TITLE: Coincidence by Metaphor
AUTHOR: Eugene Wallingford
DATE: November 29, 2007 4:38 PM
I recently wrote that I will be
in a play
this Christmas season. I'm also excited to have been asked by
to serve on a committee for the
conference, which takes me in another direction with the
performance metaphor. As much as I write about agile methods
entries, I have never been to one of the agile conferences.
Well, at least not since they split off from OOPSLA and
took on their own identity.
Rather than using the traditional and rather tired notion of
"tracks", Agile2008 is organized around the idea of
using the metaphor of a music festival. Each stage is designed
and organized by a stage producer, a passionate expert, to attract
an audience with some common interest. In the track-based metaphor
-- a railroad? -- such stages are imposed over the tracks in much
the way that aspects cut across the classes in an object-oriented
(At a big conference like OOPSLA, defining and promoting the
crosscutting themes is always a tough chore. Now that I have made
this analogy, I wonder if we could use ideas from aspect-oriented
programming to do the job better? Think, think.)
I look forward to seeing how this new metaphor plays out. In many
important ways, the typical conference tracks (technical papers,
tutorials, workshops, etc.) are implementation details that help
the conference organizers do their job but that interfere
with the conference participants' ability to access
events that interest them. Why not turn the process inside out
and focus on our users for a change? Good question!
(Stray connection: This reminds of an interview I heard recently
with comedian Steve Martin, who has written a biography of himself.
He described how he developed his own style as a stand-up comedian.
Most comedians in that era were driven by the punch line -- tell
a joke that gets you to a punch line, and then move on to the next.
While taking a philosophy course, he learned that one should
question even the things that no one ever questioned, what was
taken for granted. What would be comedy be like without a punch
line? Good question!)
Of course, this changes how the conference organizers work. First
of all, it seems that for a given stage the form of activity being
proposed could be almost anything: a presentation, a small workshop,
a demonstration, a longer tutorial, a roundtable, ... That could
be fun for the producers and their minions, and give them some
much needed flexibility that is often missing. (Several times
in the past I have had to be part of rejecting, say, a tutorial
when we might gladly have accepted the submission if reformulated
as a workshop -- but we were the tutorials committee!)
Brian tells me that Agile 2008 will try a different sort of
submission/review/acceptance process. Submissions will be posted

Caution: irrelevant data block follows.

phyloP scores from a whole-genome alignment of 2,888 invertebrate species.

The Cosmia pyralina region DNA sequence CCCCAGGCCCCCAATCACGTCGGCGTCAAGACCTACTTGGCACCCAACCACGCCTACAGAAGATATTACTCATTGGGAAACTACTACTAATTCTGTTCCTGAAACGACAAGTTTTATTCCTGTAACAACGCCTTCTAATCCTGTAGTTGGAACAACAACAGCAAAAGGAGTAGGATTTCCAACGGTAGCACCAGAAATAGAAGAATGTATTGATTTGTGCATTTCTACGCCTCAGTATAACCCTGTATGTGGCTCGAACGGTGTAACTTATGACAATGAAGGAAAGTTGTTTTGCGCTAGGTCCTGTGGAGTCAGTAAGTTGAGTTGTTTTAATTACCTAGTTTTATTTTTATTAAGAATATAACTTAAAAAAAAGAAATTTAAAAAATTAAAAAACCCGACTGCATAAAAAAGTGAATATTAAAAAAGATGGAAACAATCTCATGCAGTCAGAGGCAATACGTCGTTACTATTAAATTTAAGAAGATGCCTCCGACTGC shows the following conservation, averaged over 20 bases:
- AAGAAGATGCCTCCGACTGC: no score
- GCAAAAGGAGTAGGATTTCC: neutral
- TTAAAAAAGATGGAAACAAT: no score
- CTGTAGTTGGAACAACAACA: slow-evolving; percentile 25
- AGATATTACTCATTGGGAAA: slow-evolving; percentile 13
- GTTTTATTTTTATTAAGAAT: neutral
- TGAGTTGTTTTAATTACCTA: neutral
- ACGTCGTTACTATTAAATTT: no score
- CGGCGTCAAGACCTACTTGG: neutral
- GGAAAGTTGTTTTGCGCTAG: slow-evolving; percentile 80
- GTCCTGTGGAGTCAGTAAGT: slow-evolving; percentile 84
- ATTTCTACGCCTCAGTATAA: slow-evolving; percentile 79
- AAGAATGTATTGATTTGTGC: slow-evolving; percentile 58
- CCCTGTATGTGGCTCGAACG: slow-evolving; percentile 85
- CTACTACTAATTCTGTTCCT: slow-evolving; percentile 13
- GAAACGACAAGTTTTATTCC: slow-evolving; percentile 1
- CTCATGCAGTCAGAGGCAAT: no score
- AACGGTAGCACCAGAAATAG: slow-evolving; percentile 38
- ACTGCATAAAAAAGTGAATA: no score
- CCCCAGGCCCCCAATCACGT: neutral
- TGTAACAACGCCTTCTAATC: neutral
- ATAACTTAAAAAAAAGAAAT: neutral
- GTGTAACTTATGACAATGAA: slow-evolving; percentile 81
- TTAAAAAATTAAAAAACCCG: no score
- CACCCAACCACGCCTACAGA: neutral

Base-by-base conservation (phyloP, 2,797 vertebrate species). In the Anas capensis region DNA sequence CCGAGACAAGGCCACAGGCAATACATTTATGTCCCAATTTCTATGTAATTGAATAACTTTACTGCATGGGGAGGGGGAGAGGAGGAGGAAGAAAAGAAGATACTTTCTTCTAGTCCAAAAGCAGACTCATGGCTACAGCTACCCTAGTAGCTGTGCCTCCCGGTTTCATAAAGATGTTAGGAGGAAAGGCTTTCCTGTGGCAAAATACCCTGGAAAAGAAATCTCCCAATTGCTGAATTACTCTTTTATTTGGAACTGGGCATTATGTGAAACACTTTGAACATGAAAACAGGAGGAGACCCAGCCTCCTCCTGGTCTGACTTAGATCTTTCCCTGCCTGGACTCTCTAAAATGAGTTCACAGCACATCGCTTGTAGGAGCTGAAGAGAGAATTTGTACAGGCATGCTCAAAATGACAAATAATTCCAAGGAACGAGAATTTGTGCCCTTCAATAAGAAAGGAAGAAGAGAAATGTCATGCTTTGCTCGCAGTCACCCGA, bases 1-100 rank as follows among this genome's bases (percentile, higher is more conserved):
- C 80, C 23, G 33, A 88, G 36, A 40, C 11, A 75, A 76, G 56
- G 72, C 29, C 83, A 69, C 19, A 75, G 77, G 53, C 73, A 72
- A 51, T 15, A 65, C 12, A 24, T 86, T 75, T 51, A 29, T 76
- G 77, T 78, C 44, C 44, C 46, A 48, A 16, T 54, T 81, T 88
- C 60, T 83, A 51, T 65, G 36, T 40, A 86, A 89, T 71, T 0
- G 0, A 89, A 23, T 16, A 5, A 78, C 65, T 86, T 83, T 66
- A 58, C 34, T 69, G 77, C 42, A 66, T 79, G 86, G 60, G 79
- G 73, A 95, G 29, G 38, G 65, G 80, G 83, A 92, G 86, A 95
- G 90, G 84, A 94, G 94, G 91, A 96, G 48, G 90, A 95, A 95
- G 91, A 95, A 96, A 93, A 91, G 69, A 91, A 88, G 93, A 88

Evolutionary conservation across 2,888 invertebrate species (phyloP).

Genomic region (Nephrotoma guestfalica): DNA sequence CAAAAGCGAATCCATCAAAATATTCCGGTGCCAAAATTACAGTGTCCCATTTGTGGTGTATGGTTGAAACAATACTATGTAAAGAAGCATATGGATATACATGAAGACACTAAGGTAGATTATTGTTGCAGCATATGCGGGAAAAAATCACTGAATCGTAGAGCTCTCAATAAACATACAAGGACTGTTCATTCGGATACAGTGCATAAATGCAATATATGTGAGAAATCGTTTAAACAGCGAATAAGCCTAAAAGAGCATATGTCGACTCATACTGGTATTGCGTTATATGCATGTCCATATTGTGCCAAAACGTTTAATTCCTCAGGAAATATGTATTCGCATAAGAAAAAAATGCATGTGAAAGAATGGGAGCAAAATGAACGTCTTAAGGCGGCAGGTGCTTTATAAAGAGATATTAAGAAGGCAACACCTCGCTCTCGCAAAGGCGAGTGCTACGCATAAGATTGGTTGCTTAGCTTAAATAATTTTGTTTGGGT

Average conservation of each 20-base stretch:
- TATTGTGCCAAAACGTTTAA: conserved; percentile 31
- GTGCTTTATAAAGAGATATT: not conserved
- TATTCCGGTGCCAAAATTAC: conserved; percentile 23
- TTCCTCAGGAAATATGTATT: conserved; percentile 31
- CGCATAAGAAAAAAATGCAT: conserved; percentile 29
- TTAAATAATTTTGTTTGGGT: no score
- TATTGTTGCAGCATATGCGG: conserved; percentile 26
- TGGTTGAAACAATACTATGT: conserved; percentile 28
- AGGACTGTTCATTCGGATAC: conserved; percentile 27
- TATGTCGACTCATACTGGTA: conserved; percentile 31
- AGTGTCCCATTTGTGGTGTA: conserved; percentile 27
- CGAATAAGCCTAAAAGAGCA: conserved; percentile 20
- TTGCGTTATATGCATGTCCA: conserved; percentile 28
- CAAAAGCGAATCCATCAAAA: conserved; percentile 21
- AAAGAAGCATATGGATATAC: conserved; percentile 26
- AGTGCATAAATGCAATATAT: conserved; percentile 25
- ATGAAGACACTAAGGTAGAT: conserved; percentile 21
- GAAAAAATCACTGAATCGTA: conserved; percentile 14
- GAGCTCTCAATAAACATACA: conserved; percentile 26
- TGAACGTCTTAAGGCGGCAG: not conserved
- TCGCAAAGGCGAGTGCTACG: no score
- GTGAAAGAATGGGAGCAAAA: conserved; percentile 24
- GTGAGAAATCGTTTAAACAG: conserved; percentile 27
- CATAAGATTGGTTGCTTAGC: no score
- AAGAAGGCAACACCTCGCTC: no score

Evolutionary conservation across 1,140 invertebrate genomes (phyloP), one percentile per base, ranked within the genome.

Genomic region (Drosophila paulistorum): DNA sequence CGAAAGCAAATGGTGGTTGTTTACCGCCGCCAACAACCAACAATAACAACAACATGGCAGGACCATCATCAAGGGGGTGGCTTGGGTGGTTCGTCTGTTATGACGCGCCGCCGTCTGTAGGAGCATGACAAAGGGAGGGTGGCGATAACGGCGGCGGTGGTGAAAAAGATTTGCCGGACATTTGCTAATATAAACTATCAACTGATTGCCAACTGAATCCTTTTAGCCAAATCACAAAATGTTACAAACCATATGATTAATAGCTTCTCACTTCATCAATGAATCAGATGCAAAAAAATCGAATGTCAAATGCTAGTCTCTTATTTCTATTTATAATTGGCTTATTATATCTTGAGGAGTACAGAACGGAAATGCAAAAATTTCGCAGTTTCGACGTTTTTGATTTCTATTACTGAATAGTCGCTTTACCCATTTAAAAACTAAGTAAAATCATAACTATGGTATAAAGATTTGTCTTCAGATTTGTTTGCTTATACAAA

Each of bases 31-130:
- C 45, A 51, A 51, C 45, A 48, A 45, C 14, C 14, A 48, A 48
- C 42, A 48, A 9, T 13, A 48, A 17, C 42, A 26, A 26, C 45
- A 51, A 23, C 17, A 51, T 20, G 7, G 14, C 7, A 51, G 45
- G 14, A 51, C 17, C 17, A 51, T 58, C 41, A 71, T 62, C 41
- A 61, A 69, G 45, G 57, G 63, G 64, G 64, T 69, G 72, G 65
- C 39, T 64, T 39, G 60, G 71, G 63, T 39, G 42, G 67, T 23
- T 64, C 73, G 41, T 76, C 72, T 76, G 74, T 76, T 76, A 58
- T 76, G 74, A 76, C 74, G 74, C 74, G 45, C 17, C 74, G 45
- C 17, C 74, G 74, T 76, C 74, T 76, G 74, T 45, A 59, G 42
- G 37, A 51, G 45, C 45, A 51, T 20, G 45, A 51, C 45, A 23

on the open web, and anyone will be able to comment on them. The
review period will last several months, during which time submitters
can revise their submissions. If the producer and the assistant
producers participate actively in reviewing submissions over the
whole period, they well put in more work than in a traditional
review process (and certainly over a longer period of time.) But
the result should be better submissions, shaped by ideas from all
comers -- including potential members of the audience that the stage
hopes to attract! -- and so better events and a better conference.
It will be cool to be part of this experiment.
As you can see from the Agile 2008 web site, its stages correspond
to themes, not event formats. Brian is producing a stage called
"Designing, Testing, and Thinking with Examples", the logo for
which you see here. This is an interesting theme that goes beyond
particular behaviors such as designing, testing, and teaching to
the heart of a way to think about all of them, in terms of concrete
examples. The stage will not only accept examples for
presentation, demonstration, or discussion, but glory
in them. That word conveys the passion that Brian and his
assistant producer Adam Geras bring to this theme.
I think Brian asked me to help them select the acts for this stage
because I have exhibited some strong opinions about the role of
examples and problems in teaching students to program and to learn
the rest of computer science. I'm pretty laid back by nature, and
so don't often think of myself in terms of passion, but I guess I
do share some of the passion for examples that Brian and Adam bring
to the stage. This is a great opportunity for me to broaden my
thinking about examples and to see what they means for the role
they play in my usual arenas.
In a stroke of wisdom, no one has asked me yet to be on
the stage, unlike my local director friend. Whatever practice I
I am not sure I will be ready for prime time on the bright lights
of an Agile stage...
It occurs to me that, following this metaphor one more step, I
am not playing the role of a contestant on, say, American Idol,
but the role of talent judge. Shall I play